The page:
Republican lawmakers will review classified information on FBI source Thursday, White House announces
May 22 at 4:20 PM Email the author
Just two Republican lawmakers will be allowed to review classified information about a confidential FBI source who aided the investigation into the Trump campaign at a meeting Thursday with Justice Department and intelligence officials, a White House spokeswoman said Tuesday.
Spokeswoman Sarah Huckabee Sanders announced at a White House press briefing that House Intelligence Committee Chairman Devin Nunes (R-Calif.) and House Oversight Committee Chairman Trey Gowdy (R-S.C.) would be the only two lawmakers at the meeting, which would also include FBI Director Christopher A. Wray, Director of National Intelligence Daniel R. Coats and Principal Deputy Attorney General Ed OâCallaghan.
Sanders said no White House officials would attend, even though Chief of Staff John F. Kelly brokered the gathering. She s aid Democrats were cut out because they had not requested the same materials that their Republican colleagues had.
âTo my knowledge, the Democrats have not requested that information, so I would refer you back to them on why they would consider themselves randomly invited to see something theyâve never asked to,â Sanders said.
The move is likely to cause significant consternation in Congress. Rep. Adam B. Schiff (D-Calif.), the ranking member of the intelligence committee, had said previously he was âsure that Iâll be invited to join.â A spokeswoman could not be reached for comment after Sandersâs briefing. Even some Republicans had said they saw no reason their Democratic colleagues could not attend.
âCertainly I would think you would have ranking members as well, if they wanted to view those documents,â said Rep. Mark Meadows (R-N.C.), who leads the conservative House Freedom Caucus, before the announcement.
[White House to convene GOP lawmakers to review classified information on FBI source]
The meeting will mark the next milestone in a long-running feud between President Trump, the Justice Department and conservative lawmakers over the FBIâs use of a confidential source in what is now special counsel Robert S. Mueller IIIâs investigation into whether the Trump campaign coordinated with Russia. The source, GOP veteran and former University of Cambridge professor Stefan A. Halper, had contact with at least three advisers to Trump during the campaign. Trump and his allies have sought to cast that as inappropriate political spying.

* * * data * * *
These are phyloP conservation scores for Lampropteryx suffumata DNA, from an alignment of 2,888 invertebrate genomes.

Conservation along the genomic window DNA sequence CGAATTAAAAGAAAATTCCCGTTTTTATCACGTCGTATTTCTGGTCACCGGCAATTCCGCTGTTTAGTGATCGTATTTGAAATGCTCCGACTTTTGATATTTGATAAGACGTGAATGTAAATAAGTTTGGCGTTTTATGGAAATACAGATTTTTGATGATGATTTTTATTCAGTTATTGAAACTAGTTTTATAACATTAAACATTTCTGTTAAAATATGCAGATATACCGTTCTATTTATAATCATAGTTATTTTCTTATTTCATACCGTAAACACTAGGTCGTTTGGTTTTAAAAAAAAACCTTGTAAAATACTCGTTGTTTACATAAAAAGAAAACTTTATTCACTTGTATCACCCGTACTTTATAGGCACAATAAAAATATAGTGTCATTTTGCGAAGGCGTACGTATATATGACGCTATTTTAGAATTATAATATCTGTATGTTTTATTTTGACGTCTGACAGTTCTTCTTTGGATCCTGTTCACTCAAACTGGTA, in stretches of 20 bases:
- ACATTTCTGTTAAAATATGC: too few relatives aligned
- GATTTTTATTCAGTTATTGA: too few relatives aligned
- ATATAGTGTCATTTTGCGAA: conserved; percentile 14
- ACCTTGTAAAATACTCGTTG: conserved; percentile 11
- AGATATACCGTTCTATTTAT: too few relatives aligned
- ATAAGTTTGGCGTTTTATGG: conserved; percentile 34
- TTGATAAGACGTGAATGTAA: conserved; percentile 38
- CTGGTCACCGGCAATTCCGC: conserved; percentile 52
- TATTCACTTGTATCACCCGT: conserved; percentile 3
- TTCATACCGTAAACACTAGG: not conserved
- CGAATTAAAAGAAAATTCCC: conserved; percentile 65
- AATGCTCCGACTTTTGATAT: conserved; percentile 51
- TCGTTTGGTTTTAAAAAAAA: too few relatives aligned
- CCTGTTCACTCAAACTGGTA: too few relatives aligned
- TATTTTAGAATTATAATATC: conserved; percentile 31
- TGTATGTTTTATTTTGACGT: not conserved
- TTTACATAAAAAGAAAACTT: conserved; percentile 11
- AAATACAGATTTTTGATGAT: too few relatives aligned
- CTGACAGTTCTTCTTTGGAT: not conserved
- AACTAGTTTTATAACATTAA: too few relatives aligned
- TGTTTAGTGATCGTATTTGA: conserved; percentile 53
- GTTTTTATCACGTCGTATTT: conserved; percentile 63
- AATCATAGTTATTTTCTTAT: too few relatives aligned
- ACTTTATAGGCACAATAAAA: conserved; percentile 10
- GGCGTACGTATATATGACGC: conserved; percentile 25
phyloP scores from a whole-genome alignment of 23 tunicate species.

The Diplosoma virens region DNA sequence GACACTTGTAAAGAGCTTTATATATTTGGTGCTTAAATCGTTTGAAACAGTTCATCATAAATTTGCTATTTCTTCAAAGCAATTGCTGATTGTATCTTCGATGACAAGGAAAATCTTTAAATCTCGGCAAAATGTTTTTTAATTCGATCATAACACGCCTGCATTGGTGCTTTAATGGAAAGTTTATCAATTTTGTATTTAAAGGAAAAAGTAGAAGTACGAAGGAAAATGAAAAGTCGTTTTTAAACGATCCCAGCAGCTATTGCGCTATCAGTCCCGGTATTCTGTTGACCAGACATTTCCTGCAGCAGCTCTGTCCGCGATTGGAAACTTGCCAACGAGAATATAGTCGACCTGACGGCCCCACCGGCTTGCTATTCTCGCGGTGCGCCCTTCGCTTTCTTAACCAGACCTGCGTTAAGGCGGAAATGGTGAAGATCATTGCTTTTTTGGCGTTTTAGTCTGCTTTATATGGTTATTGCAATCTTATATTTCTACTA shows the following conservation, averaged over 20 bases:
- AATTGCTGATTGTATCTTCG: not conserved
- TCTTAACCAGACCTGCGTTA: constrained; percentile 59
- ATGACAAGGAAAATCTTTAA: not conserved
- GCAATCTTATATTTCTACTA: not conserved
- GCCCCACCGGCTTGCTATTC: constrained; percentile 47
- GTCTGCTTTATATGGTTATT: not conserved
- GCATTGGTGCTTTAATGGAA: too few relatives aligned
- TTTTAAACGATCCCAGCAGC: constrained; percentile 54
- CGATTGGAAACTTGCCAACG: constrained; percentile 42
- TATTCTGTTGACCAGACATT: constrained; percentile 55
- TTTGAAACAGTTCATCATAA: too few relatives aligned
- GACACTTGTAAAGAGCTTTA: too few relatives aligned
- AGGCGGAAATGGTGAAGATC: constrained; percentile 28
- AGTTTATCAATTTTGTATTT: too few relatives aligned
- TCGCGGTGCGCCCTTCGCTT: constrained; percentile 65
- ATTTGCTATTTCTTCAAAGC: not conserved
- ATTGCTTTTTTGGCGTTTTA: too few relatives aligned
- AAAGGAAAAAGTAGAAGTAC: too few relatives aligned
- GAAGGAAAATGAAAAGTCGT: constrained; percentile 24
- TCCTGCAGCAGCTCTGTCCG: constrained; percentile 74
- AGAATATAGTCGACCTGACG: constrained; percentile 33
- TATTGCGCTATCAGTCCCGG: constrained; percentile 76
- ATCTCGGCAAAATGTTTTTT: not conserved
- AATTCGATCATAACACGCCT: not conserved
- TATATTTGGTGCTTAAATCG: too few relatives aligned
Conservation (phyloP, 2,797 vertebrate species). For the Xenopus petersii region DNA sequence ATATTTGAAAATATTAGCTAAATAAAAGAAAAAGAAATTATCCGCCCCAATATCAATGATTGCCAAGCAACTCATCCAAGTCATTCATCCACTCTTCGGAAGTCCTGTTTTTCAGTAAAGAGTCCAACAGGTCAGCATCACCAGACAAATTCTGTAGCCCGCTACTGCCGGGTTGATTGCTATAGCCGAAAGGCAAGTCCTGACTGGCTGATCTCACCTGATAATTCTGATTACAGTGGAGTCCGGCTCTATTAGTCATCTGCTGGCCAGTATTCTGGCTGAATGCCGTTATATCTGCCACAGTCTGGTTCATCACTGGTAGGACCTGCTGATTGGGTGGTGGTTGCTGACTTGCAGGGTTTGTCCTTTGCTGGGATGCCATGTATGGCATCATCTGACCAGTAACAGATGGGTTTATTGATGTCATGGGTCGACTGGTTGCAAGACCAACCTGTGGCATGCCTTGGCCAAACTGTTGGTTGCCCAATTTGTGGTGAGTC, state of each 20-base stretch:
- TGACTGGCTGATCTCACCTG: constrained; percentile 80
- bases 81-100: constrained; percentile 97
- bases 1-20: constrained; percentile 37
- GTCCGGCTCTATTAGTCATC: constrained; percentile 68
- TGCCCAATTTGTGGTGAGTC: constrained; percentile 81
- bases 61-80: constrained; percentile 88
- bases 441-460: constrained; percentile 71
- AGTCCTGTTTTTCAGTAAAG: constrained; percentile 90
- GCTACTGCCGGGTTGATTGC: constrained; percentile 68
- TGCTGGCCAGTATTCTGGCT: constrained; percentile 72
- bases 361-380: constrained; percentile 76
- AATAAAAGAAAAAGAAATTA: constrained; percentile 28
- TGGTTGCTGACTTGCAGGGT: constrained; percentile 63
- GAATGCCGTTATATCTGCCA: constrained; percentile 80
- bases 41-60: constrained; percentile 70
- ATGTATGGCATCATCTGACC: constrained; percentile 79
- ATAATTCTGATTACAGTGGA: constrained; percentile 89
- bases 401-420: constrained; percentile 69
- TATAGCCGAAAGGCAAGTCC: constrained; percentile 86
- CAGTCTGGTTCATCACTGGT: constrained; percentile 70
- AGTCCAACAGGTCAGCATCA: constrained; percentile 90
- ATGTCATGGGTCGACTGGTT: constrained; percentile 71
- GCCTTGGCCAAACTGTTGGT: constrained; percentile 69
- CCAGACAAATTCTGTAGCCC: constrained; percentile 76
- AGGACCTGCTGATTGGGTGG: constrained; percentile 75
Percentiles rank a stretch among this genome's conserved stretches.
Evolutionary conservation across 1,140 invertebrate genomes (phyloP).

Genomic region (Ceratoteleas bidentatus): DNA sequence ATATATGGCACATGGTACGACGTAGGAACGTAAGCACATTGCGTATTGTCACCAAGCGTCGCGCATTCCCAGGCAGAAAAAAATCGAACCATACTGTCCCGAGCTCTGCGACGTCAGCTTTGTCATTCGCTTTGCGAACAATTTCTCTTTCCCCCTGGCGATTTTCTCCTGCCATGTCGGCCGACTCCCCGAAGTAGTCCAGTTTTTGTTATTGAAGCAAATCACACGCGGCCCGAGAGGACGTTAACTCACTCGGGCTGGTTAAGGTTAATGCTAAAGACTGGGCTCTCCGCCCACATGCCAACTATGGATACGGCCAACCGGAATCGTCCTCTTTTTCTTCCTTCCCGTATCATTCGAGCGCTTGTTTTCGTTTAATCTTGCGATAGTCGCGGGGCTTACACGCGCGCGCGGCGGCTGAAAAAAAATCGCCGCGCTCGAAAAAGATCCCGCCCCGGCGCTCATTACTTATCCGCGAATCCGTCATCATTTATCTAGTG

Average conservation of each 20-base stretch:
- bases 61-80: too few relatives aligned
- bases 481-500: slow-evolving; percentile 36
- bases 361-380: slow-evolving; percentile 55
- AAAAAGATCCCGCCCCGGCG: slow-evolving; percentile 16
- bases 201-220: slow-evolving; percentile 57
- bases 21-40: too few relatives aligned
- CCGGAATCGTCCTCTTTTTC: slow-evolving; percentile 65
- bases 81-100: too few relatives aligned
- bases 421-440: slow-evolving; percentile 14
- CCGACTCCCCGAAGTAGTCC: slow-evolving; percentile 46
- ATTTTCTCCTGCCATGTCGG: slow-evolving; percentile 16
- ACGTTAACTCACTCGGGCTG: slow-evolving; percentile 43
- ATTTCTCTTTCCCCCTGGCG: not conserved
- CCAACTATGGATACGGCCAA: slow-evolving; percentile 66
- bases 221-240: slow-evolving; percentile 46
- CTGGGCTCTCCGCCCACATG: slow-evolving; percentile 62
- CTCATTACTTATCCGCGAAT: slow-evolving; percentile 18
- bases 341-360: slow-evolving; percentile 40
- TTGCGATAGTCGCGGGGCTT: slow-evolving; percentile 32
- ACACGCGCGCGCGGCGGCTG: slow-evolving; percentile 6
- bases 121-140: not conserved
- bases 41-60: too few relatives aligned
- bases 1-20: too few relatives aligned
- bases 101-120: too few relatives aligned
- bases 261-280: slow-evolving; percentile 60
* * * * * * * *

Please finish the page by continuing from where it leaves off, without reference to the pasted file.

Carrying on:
At Trumpâs direction, the Justice Department tapped its inspector general with reviewing the use of Halper, though that did little to satisfy some members of Congress who want access to documents about him and his dealings with the FBI. Justice Department officials have been reluctant to turn over the materials, though on Monday, after meeting with Trump at the Wh ite House, they reached an agreement to have another gathering where lawmakers could review information.
The dispute comes as Trump and conservative lawmakers continue to rail against the FBI, the Justice Department and Muellerâs probe. Conservative House Republicans unveiled a resolution Tuesday insisting on the appointment of a second special counsel to investigate their growing list of grievances.
âThere is a ton of evidence of real misconduct,â said Rep. Lee Zeldin (R-N.Y.), a member of the Freedom Caucus and the resolutionâs author.
Some conservatives are skeptical that Nunes or Gowdy will leave Thursdayâs meeting with real information. The Justice Department has in the past offered classified briefings to Nunes, though they have so far refused to turn over documents.
âWeâve been here before,â Meadows said. âAnother meeting without evidence and without actually seeing the documents is worthless.â
Meadows and others have s aid the Justice Department has been unconscionably slow to furnish records related to the FBIâs scrutiny of Trumpâs campaign, even under subpoena. They are now contemplating contempt and impeachment proceedings for Deputy Attorney General Rod J. Rosenstein, who oversees Muellerâs probe, and Attorney General Jeff Sessions.
Rep. Louie Gohmert (R-Tex.) went one step further at a Tuesday news conference, calling on the president to orchestrate Muellerâs termination.
âNobody needs firing more than Robert Mueller,â Gohmert said, addressing Trump in absentia. âBut you canât be the one to fire him, because weâve got some weak-kneed Republicans out there who will come after you for firing the guy who needed firing.â
Not all Republicans are on board with conservative House membersâ calls for a second special counsel â" or with the allegations that Trumpâs campaign was the target of a spying operation.
Rep. Thomas J. Rooney (R-Fla.), a senio r member of the Intelligence Committee, said that he believed Nunes and Gowdyâs meeting with senior Justice Department officials would help put to rest some of the circulating concerns and return lawmakersâ focus to the matter of election security.
âI think weâre going to come out of this meeting feeling a little bit better about where we are,â said Rooney, who has not supported calls for a second special counsel in the past. âThe questions that are out there will hopefully be satisfied, and we can move on to that basic underlying question of what do we need to do to protect the sanctity of our ballots.â
House Speaker Paul D. Ryan (R-Wis.) has also not promised the conservative Republicans pushing for a vote on their resolution that he will give it time on the floor. A spokeswoman for Ryan did not immediately respond to a request seeking clarity on Ryanâs plans.Source: Google News